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Finding SIBO

Some common GI symptoms may signal a more serious issue.

Drs. Sidorenko, Meister (standing), and Mitchell, carefully review patients’ test results to determine the best treatment plan.

Drs. Sidorenko, Meister (standing), and Mitchell, carefully review patients’ test results to determine the best treatment plan.

We’ve all experienced the occasional discomfort of gastrointestinal (GI) distress: stomach pain, gas, bloating, diarrhea. Often these issues go away after over-the-counter treatment or simply with time. However, when these things recur or increase in frequency or combination, it may be time to see a doctor. Dr. Thomas Meister of Gastroenterology Associates of Colorado Springs (GACS) says, “Largely, whether or not to see a doctor is not so much based on symptoms; it’s based on how much those symptoms bother this person.”

When those symptoms reach the point of a doctor visit, your primary care physician might begin to suspect a somewhat mysterious affliction known as small intestinal bacterial overgrowth or SIBO.

It’s true that our guts are filled with good bacteria that regulate the digestive process; however, as the name implies, SIBO involves the wrong types in the wrong place. “You might consider them overgrowth of too many bacteria and then bad bacteria that shouldn’t be there,” says GACS’s Dr. Sue Mitchell.

Causes are difficult to pinpoint. “Conventionally, it was thought to relate to some sort of stasis,” says Dr. Meister. “Whether it was an abnormal contraction pattern of the small bowel or whether there were anatomic abnormalities.” However, he adds that in recent years, they are seeing more patients presenting with no structural anomalies, with symptoms potentially occasioned by a recent round of unrelated antibiotics or illness, although, again, causes are not always so straightforward.

SIBO can sometimes present in conjunction with irritable bowel syndrome (IBS)—or not. “We are learning to recognize it as a condition on its own,” says Dr. Elena Sidorenko, a new addition to the GACS team. “We do find people with bacterial overgrowth with no other adverse GI conditions, and it’s part of the mystery.” Yet she also cites a recent study showing about a 40% overlap of SIBO with IBS.

By the time a patient is seen at GACS, they have usually been through several tests and treatments with their primary doctor with no results. Being a specialized clinic, Dr. Sidorenko says, “we ask specific questions, such as about fatigue or possible vitamin deficiencies related to SIBO. We’re a little bit more tuned in to this condition, and we have the strength here to recognize it. If we feel that a patient may benefit from the test, they get tested.”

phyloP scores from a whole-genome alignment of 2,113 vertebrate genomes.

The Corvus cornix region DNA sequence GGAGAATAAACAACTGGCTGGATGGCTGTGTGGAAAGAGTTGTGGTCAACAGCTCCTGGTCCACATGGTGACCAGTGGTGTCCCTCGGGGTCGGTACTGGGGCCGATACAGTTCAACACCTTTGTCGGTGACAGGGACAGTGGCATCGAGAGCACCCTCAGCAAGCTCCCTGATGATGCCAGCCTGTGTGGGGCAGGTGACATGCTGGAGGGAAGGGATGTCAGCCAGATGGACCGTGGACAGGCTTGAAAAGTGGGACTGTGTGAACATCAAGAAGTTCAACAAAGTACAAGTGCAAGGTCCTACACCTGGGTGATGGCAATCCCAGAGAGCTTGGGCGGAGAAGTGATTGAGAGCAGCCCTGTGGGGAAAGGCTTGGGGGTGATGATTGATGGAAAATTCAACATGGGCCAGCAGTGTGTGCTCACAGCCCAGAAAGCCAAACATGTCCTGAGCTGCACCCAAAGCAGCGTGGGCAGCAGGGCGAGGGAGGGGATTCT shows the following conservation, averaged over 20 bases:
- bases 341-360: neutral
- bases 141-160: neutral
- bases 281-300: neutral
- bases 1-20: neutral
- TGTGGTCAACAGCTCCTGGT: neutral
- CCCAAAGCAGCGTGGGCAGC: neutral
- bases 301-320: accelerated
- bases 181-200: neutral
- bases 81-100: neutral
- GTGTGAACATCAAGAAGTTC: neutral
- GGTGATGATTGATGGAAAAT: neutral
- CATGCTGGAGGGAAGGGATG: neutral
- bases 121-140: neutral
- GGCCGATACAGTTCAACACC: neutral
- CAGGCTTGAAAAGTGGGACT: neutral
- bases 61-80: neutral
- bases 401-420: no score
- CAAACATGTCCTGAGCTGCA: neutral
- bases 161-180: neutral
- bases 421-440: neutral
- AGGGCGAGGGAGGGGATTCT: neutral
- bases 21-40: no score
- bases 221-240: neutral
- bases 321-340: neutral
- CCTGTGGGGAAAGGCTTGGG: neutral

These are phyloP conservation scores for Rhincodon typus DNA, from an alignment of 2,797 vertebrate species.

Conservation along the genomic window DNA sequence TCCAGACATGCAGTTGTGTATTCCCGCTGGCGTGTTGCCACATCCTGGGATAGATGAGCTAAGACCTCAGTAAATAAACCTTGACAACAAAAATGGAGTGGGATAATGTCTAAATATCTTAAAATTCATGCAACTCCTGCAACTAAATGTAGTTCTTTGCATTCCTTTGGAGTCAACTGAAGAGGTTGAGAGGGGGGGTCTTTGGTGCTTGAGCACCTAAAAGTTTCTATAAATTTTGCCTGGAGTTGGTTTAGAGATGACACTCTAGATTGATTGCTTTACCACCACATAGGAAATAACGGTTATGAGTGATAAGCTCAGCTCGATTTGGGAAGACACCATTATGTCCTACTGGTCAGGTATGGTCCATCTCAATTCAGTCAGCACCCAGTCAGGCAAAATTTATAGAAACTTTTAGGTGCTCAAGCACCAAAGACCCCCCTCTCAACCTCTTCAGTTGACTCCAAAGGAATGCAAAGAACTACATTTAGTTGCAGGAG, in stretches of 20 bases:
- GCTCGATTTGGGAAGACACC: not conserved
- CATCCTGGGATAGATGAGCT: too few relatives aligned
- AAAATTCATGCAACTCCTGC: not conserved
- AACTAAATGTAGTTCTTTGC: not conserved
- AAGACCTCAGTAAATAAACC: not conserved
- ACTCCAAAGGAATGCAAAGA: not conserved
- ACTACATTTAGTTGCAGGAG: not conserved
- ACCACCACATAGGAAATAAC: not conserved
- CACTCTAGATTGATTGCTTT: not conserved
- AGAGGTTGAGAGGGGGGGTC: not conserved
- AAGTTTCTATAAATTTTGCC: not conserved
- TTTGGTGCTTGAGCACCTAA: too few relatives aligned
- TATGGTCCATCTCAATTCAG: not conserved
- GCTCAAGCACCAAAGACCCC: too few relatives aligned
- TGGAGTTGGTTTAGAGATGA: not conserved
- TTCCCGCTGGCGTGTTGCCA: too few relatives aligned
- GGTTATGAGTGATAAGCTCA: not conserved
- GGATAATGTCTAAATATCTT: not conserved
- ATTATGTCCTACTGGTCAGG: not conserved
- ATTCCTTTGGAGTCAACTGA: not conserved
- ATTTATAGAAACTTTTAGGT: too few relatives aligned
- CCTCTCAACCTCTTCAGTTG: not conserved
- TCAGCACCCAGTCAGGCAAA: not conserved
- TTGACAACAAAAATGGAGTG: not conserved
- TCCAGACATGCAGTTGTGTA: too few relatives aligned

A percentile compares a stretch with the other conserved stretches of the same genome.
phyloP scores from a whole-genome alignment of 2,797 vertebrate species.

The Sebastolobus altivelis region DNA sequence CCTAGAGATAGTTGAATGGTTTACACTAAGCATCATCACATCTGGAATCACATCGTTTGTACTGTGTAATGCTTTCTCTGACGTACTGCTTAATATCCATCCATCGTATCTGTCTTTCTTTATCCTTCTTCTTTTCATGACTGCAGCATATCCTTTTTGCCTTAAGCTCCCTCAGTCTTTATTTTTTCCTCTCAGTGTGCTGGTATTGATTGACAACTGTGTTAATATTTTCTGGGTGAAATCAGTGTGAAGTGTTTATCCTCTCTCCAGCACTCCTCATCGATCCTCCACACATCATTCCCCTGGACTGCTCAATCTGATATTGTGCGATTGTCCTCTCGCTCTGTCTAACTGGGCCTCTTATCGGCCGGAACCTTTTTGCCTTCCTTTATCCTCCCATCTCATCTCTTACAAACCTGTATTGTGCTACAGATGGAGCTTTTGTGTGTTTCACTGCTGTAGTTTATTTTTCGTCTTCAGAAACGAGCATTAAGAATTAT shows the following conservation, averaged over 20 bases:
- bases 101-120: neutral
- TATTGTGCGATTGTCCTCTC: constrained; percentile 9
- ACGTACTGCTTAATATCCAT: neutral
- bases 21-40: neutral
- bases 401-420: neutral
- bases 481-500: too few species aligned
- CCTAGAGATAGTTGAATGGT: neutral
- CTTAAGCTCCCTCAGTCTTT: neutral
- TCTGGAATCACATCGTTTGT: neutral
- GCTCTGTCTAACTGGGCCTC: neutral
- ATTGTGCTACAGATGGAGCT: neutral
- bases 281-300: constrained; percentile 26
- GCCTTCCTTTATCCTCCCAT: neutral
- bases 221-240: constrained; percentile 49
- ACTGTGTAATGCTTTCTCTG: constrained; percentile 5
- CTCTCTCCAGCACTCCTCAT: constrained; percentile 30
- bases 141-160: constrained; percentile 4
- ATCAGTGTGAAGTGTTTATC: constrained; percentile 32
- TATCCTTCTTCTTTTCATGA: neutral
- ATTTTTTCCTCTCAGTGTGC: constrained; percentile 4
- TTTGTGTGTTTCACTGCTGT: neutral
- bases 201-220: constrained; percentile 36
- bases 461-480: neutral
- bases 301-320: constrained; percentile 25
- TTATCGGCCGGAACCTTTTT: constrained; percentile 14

Your doctor can refer you to a testing center, and you can even order a SIBO test online and send away for your answer, but a big advantage of being treated at GACS is that they have the testing equipment onsite, and Drs. Meister and Sidorenko bring all of their expertise and particular knowledge of SIBO to reading the results, which involves examining the levels of hydrogen and methane in your breath as these gasses are produced by the bacteria. “It makes us unique because we can actually see patients, run the test right in our office, and get results immediately,” says Dr. Mitchell, which means beginning treatment sooner.

Dr. Mitchell says the cornerstone of therapy is antibiotics, which can be curative, and yes, we did just say that antibiotics can sometimes jump-start the disease. “The antibiotics necessary for effective treatment of SIBO are more targeted,” adds Dr. Meister. “It’s not the same antibiotics you’re taking for your upper respiratory infection. They are necessary and a good first step. And, for many patients, the only necessary step, but we’re trying to figure out the root cause, so we don’t have to give antibiotics three times a year.”

“We started approaching SIBO not only with prescriptions but also in a more holistic way as well,” Dr. Mitchell says. “We’re combining diet changes, lifestyle, and sometimes probiotic supplements to help with the journey to heal any leaky gut, intestinal permeability issues that can go along with SIBO. People really want to understand the root cause of their symptoms.”

This gets at the reasons why GACS is a top practice in this area. “We’re combining functional medicine that deals with the gut along with traditional GI medicine,” Dr. Mitchell says. “not just antibiotics, but approaches and nutritional guidance to help them in trying to live a healthier lifestyle.”